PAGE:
Houston Investors Step Up to Bring Tech Innovation to the Energy Sector

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Houston energy investment firm, Eunike Ventures (pronounced “unique”), is employing a model with similarities to BBL’s to promote innovative technologies in the oil and natural gas sector. In particular, the firm has agreements with Anadarko, Equinor Technology Ventures, and Hess to form the Hybrid Accelerator for Energy Technology. Eunike’s accelerator will work with the oil and gas operators to identify, screen, and pilot innovative tools as well as mentor startup entrepreneurs.

“It’s critical to work with experts who have operational experience in integrating oil and gas products and services,” Amy Henry, Eunike’s CEO, said in a press release last week. “We can help facilitate technology trials that are done right with process safety in mind and minimal disruption to ongoing operations.”

All in all, Houston is hoping to leverage its status as the world’s headquarters of the energy industry into leadership in oil-and-gas innovation as well. Houston Exponential, a technology-focused civic organization founded last year, has made investing in tools like industrial IoT, robotics, and materials sciences—all key in energy—a priority. And The Cannon, a co-working space located in the western part of Houston known as the “Energy Corridor,” has formed a partnership with Chevron Technology Ventures.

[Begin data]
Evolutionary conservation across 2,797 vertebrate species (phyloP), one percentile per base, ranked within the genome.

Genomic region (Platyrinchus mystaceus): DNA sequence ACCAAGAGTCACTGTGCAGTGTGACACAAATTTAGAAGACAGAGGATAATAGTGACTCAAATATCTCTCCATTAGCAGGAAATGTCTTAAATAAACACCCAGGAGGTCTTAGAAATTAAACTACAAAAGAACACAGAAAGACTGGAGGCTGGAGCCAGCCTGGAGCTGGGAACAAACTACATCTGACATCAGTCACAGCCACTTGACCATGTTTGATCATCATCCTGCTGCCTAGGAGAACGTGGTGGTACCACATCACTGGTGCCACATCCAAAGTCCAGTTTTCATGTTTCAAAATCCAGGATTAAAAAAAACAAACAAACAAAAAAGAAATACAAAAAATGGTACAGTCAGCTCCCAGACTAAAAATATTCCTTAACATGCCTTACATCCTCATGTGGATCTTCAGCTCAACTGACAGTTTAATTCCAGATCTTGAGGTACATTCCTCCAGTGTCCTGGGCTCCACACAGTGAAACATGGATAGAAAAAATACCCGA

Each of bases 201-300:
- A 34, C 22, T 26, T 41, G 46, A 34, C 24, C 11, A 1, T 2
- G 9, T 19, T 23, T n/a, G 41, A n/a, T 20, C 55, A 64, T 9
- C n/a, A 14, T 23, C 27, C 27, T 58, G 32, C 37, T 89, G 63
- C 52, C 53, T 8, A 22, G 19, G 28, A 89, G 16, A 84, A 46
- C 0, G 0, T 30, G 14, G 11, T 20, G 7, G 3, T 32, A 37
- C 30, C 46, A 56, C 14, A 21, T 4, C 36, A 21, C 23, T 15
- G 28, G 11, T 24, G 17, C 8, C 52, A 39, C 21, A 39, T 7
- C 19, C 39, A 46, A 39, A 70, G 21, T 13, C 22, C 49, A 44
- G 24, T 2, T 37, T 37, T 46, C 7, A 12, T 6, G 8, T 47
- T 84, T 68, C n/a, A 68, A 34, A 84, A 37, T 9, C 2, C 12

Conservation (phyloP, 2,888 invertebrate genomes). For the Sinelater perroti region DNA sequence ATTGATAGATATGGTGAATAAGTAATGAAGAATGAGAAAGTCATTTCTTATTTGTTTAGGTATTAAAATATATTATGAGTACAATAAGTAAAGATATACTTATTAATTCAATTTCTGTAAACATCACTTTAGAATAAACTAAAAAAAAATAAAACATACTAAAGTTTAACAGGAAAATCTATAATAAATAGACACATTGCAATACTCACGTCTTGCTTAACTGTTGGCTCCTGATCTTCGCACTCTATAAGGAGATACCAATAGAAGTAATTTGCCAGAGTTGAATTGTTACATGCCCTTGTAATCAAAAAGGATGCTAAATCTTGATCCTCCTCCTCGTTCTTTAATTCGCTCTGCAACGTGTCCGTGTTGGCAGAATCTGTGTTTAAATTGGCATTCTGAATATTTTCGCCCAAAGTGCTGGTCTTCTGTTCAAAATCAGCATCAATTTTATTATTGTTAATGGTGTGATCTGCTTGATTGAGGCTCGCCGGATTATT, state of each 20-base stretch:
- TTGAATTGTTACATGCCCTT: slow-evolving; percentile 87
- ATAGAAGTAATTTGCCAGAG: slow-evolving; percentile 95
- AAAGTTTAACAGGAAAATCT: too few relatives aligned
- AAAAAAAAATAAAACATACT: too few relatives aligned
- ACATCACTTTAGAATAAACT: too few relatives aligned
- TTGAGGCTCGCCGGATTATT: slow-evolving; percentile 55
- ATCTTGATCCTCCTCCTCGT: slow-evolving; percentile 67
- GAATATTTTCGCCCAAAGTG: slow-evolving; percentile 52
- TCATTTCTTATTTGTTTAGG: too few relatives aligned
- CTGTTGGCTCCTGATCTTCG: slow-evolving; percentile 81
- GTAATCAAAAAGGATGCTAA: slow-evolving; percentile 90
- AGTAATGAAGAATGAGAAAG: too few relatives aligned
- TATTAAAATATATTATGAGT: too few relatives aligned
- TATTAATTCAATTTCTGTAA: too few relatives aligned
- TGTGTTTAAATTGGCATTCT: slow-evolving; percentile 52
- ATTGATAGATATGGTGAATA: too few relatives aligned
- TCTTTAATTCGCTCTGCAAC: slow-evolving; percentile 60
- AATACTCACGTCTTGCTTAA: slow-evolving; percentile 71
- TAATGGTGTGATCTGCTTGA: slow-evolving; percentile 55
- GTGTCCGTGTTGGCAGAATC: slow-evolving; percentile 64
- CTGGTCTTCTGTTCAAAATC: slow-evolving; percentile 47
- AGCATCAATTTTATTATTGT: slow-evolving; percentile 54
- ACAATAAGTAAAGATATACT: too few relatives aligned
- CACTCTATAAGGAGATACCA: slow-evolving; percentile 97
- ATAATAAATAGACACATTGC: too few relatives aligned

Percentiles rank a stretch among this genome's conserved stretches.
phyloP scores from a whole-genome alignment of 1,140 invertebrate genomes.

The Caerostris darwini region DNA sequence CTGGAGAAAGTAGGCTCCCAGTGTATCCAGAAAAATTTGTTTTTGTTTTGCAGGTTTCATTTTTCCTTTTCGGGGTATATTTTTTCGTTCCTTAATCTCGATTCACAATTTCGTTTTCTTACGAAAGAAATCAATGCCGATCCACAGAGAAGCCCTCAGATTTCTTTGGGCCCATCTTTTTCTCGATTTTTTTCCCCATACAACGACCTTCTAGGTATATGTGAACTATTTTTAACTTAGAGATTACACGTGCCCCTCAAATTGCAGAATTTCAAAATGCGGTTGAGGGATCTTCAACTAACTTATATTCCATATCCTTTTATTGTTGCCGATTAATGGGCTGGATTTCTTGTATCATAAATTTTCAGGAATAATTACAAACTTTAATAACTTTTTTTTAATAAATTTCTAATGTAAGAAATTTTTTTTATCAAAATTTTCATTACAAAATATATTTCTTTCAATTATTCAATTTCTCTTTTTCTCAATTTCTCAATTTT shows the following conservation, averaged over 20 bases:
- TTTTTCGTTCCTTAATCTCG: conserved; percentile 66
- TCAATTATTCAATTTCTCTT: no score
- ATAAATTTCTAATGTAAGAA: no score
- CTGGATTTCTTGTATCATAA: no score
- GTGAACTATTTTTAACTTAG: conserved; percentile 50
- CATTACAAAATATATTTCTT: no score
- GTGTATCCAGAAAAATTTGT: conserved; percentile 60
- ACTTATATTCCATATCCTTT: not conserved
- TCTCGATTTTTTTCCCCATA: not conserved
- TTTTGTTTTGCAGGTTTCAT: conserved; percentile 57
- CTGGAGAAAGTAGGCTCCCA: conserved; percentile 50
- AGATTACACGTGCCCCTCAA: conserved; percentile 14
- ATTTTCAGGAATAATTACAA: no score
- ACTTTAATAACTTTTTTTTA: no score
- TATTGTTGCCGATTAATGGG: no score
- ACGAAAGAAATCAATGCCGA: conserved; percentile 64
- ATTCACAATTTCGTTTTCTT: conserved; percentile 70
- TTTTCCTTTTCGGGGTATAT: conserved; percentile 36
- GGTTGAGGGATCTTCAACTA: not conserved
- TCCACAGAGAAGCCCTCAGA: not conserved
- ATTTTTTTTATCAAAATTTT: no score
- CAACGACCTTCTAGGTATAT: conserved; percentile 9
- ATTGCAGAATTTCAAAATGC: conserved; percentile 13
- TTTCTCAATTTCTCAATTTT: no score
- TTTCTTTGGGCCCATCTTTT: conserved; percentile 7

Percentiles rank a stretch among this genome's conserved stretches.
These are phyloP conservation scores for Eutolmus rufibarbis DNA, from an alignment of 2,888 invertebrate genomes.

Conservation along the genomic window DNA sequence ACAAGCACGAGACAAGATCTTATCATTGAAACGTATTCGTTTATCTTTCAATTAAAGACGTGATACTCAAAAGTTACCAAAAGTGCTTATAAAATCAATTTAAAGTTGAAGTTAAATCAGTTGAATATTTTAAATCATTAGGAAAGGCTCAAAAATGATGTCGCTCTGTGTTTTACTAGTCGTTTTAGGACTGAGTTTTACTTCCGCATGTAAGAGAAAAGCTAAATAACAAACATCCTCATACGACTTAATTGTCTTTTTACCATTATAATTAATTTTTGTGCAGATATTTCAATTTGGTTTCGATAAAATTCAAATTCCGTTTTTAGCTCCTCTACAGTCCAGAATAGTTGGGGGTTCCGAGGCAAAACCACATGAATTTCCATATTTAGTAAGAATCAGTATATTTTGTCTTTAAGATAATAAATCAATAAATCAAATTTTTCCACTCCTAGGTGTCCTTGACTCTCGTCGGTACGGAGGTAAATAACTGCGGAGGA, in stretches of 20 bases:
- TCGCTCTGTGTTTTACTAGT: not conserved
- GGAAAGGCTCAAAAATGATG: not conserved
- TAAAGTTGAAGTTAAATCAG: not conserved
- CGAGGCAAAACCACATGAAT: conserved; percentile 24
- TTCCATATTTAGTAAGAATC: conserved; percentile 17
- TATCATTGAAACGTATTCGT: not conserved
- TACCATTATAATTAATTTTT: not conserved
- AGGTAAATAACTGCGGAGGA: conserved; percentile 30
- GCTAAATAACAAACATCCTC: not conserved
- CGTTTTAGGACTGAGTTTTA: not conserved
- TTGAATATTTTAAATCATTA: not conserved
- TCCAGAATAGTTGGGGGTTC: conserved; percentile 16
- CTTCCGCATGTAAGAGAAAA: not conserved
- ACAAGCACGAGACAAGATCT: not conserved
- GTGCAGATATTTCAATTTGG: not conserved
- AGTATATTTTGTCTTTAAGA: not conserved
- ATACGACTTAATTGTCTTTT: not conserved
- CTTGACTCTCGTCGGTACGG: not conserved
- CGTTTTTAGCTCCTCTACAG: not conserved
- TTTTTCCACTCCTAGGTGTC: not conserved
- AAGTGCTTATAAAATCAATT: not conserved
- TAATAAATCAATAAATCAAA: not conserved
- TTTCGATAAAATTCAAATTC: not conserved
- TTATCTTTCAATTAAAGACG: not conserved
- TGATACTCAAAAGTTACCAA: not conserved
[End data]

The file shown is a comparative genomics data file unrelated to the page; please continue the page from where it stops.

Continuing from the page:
Lewis, who was a mentor to Surge startups, has spent his career in energy investment working with young startups and public companies, as well as private equity. About five years ago, he built a digital-focused market intelligence business with ETR&D, a New York-based firm that measured and analyzed the needs of technology executives in some of the world’s largest companies.

“Then we would go to the startup ecosystem to try to find solutions to those tech gaps,” he says. “I thought, ‘let’s do it better and focused on energy and natural resources.’”

BBL hopes that its approach will help it avoid Surge’s fate, which folded under the weight of collapsed energy prices five years ago. Lewis also says he thinks that executives in big energy companies have made engaging with the tech world a larger priority.

“They’ve stood up innovation teams and given them directives, KPIs, and budgets to make this happen,” he explains. “Digital transformation is the buzzword in the industry. On the tech side, we’ve never seen a greater confluence of technologies: cloud, analytics, AI, industrial IoT, AR, VR. It’s the perfect tailwind and timing for this model.”

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